This new telescope could detect decaying dark matter in the early Universe

The Hydrogen Epoch of Reionization Array (HERA). Photo credit: HERA collaboration

Hydrogen is the most abundant element in the universe. By far. More than 90% of the atoms in the universe are hydrogen.

Ten times as many helium atoms and a hundred times more than all other elements combined.

It is everywhere, from the waters of our oceans to the earliest regions of the cosmic dawn.

Fortunately for astronomers, all that neutral hydrogen can emit a faint emission line of radio light.

It is known as the HI hydrogen line or the 21 centimeter line. Hydrogen consists of a single electron bonded to a single proton.

When the spins of these two are aligned, hydrogen has a slightly higher energy than when the spins are opposite. So the electron can go through a spin flip and release some energy as a light photon.

To do this, the hydrogen does not have to be overheated or ionized. It can happen spontaneously. So where there are clouds of hydrogen, you can be sure it’s emitting 21 centimeters of radio light.

Because the emission line has a very specific wavelength, we can use it to measure the relative motion, or cosmological redshift, of hydrogen.

One of the first uses of this trick was to measure the movement of hydrogen in the Milky Way and other nearby galaxies, allowing Vera Rubin to detect dark matter.

Now a new study shows how the 21-centimeter line could give us the first hint of dark matter particles.

The study focuses on the Hydrogen Epoch of Reionization Array (HERA), a radio telescope in South Africa particularly suited to observing hydrogen in the early Universe.

When it goes online, HERA will map the large-scale structure of hydrogen during the cosmic dark ages and cosmic dawns, the time between the fading of the primeval Big Bang fireball and the appearance of the first stars and galaxies.

During this time, the cosmos was filled with dark matter and warm clouds of hydrogen gas.

If dark matter is truly neutral and only interacts with matter and light through gravity, then the 21-centimetre light is essentially the only light emitted during this period.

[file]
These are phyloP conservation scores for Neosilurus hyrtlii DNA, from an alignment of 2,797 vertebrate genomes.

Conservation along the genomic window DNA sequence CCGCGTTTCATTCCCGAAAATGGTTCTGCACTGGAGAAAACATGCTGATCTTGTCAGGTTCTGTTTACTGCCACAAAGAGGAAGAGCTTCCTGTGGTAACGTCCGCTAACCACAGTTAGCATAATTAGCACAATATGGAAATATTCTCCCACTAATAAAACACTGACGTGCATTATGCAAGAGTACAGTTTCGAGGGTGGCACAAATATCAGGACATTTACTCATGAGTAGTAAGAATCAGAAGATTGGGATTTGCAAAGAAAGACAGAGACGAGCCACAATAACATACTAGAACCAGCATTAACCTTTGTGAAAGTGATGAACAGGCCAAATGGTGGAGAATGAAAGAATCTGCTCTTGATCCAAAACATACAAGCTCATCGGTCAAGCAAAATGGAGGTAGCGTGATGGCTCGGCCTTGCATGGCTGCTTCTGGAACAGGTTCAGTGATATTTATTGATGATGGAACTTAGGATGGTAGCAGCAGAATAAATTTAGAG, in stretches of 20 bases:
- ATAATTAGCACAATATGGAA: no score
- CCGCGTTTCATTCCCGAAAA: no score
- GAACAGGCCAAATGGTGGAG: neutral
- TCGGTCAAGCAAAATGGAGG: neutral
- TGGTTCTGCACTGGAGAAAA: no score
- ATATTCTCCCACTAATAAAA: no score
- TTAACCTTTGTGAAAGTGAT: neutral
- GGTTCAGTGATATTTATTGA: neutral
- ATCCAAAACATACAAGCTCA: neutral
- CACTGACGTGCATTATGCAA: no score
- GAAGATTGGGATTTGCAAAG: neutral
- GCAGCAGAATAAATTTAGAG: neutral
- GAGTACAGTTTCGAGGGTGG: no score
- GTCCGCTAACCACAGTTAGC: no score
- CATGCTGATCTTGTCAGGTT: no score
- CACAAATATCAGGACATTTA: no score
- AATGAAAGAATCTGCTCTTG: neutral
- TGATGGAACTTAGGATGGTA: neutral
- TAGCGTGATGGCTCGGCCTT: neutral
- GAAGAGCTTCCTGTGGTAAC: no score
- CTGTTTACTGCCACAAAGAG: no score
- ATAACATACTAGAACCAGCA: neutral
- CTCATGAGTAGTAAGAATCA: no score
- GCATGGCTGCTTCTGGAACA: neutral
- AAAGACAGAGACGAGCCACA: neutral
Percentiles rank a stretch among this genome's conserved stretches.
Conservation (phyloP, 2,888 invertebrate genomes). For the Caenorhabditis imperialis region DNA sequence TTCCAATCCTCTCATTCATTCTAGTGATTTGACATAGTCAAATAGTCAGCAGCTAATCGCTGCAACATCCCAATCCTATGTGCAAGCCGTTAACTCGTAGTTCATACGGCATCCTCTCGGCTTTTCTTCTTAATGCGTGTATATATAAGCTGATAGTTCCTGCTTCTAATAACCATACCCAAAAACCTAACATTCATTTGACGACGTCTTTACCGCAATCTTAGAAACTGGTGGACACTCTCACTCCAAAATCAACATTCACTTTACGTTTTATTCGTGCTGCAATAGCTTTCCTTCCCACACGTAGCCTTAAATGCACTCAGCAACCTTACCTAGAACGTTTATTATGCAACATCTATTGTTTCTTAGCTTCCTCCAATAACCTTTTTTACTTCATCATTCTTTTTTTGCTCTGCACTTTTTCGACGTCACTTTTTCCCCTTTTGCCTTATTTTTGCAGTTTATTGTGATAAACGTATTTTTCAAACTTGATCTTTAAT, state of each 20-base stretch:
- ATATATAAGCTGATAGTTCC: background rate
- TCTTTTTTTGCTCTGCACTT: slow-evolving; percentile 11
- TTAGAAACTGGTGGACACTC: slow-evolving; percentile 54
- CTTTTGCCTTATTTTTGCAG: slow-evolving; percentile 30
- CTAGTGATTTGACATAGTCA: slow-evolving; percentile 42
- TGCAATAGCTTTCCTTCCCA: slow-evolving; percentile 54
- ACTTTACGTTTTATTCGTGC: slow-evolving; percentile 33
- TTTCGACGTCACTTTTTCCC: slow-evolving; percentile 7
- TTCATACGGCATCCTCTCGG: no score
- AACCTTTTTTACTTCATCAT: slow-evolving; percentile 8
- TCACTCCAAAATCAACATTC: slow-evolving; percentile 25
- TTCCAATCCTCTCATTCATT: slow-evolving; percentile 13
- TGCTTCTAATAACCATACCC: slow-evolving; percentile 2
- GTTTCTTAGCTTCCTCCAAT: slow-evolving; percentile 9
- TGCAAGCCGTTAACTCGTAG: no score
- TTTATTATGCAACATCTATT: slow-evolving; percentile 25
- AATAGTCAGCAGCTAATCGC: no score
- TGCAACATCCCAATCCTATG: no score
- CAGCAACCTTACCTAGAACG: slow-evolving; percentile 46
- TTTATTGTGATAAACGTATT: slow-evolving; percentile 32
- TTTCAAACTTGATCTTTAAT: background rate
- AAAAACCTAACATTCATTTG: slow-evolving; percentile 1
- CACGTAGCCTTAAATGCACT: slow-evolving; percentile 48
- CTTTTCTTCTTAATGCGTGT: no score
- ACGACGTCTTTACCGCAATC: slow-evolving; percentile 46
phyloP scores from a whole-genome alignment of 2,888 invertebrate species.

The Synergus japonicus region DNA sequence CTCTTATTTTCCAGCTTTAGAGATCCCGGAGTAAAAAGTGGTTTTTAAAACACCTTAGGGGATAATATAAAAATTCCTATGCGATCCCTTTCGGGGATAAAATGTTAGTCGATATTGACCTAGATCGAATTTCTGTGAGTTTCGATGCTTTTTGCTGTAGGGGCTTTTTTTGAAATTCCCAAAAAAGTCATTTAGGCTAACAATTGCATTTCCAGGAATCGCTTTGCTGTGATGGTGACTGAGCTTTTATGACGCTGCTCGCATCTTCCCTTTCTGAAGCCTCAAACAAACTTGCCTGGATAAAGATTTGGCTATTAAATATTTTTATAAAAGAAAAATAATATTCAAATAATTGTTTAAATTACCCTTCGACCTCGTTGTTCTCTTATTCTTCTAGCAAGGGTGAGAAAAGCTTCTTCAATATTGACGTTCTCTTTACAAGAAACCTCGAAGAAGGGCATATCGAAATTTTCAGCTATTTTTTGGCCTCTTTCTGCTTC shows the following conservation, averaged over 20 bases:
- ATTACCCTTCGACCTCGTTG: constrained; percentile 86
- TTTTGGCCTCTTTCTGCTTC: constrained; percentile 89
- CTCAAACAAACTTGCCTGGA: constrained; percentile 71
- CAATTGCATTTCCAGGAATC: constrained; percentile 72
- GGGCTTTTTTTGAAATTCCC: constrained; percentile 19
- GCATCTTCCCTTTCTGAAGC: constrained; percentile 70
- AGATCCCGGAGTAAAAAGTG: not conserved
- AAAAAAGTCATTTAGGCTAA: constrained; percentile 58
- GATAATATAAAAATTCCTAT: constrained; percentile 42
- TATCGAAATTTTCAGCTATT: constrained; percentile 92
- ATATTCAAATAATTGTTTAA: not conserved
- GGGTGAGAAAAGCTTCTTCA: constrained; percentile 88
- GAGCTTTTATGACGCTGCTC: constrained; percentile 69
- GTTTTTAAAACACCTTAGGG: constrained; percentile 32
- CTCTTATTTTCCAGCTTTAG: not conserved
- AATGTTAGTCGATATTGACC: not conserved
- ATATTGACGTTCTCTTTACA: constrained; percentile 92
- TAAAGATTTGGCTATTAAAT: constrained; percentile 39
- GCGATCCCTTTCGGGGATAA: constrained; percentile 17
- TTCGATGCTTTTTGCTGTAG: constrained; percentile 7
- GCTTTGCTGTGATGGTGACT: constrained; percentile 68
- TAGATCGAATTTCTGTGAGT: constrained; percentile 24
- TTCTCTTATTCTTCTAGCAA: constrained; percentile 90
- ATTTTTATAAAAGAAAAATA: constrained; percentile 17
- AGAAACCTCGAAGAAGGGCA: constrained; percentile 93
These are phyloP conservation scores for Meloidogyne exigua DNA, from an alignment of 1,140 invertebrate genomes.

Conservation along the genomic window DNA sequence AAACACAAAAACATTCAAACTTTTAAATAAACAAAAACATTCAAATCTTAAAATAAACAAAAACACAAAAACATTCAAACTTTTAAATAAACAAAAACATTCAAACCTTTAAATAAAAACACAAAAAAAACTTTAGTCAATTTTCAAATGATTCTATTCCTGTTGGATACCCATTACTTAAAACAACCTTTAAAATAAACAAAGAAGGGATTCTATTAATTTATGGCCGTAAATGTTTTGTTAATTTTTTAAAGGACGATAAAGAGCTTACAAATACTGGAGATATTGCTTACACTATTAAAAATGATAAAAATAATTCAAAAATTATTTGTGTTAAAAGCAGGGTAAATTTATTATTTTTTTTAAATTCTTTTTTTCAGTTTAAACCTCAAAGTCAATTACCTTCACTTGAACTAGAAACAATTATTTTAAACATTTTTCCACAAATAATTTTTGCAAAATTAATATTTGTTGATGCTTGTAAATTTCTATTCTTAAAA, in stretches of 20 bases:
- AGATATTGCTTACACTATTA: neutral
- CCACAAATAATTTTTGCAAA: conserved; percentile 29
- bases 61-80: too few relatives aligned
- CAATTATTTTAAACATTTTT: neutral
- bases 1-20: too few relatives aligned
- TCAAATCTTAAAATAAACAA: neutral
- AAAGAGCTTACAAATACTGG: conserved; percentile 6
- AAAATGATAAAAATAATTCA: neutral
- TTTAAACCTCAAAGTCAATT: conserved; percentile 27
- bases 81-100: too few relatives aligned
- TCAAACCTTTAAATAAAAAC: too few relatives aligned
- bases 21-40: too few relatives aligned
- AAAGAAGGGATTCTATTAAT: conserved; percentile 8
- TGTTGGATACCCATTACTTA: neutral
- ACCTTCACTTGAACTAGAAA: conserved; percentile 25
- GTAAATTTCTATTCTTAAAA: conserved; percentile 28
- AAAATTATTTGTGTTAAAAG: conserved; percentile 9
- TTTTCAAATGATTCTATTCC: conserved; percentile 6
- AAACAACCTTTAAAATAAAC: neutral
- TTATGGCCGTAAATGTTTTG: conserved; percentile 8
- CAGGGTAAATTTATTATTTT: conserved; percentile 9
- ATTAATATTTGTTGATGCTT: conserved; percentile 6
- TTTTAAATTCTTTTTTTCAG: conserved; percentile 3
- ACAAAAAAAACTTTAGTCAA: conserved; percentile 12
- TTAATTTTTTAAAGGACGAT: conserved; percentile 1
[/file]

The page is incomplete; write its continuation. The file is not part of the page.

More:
But the most popular model for dark matter are particles known as WIMPs.

Neutral dark matter particles are much heavier than normal matter particles like protons and electrons.

In some dark matter particles, these WIMPs occasionally decay into normal matter, producing a burst of energetic positrons and electrons or protons and antiprotons. If that were the case, these energetic decay particles would interact with the 21-centimeter light.

Based on cosmic microwave background observations and other studies, we know that WIMPs would have a very long decay half-life.

We haven’t seen any evidence of dark matter decay so far, which means WIMPs either don’t exist or their half-life is much longer than a trillion years.

This new study shows that even with a half-life of WIMPs a thousand times longer, HERA would be able to detect their effect at the early 21-centimeter line. And it would have enough data to do so within 1,000 hours of observation.

Even if HERA finds no evidence of dark matter decay, it would still be a major advance.

Its limitations on the dark matter half-life would be strong enough to exclude some WIMP models and limit the range of models.

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Written by Brian Koberlein, universe today.

Laura Coffey

Laura Coffey is a Worldtimetodays U.S. News Reporter based in Canada. His focus is on U.S. politics and the environment. He has covered climate change extensively, as well as healthcare and crime. Laura Coffey joined Worldtimetodays in 2023 from the Daily Express and previously worked for Chemist and Druggist and the Jewish Chronicle. He is a graduate of Cambridge University. Languages: English. You can get in touch with me by emailing:

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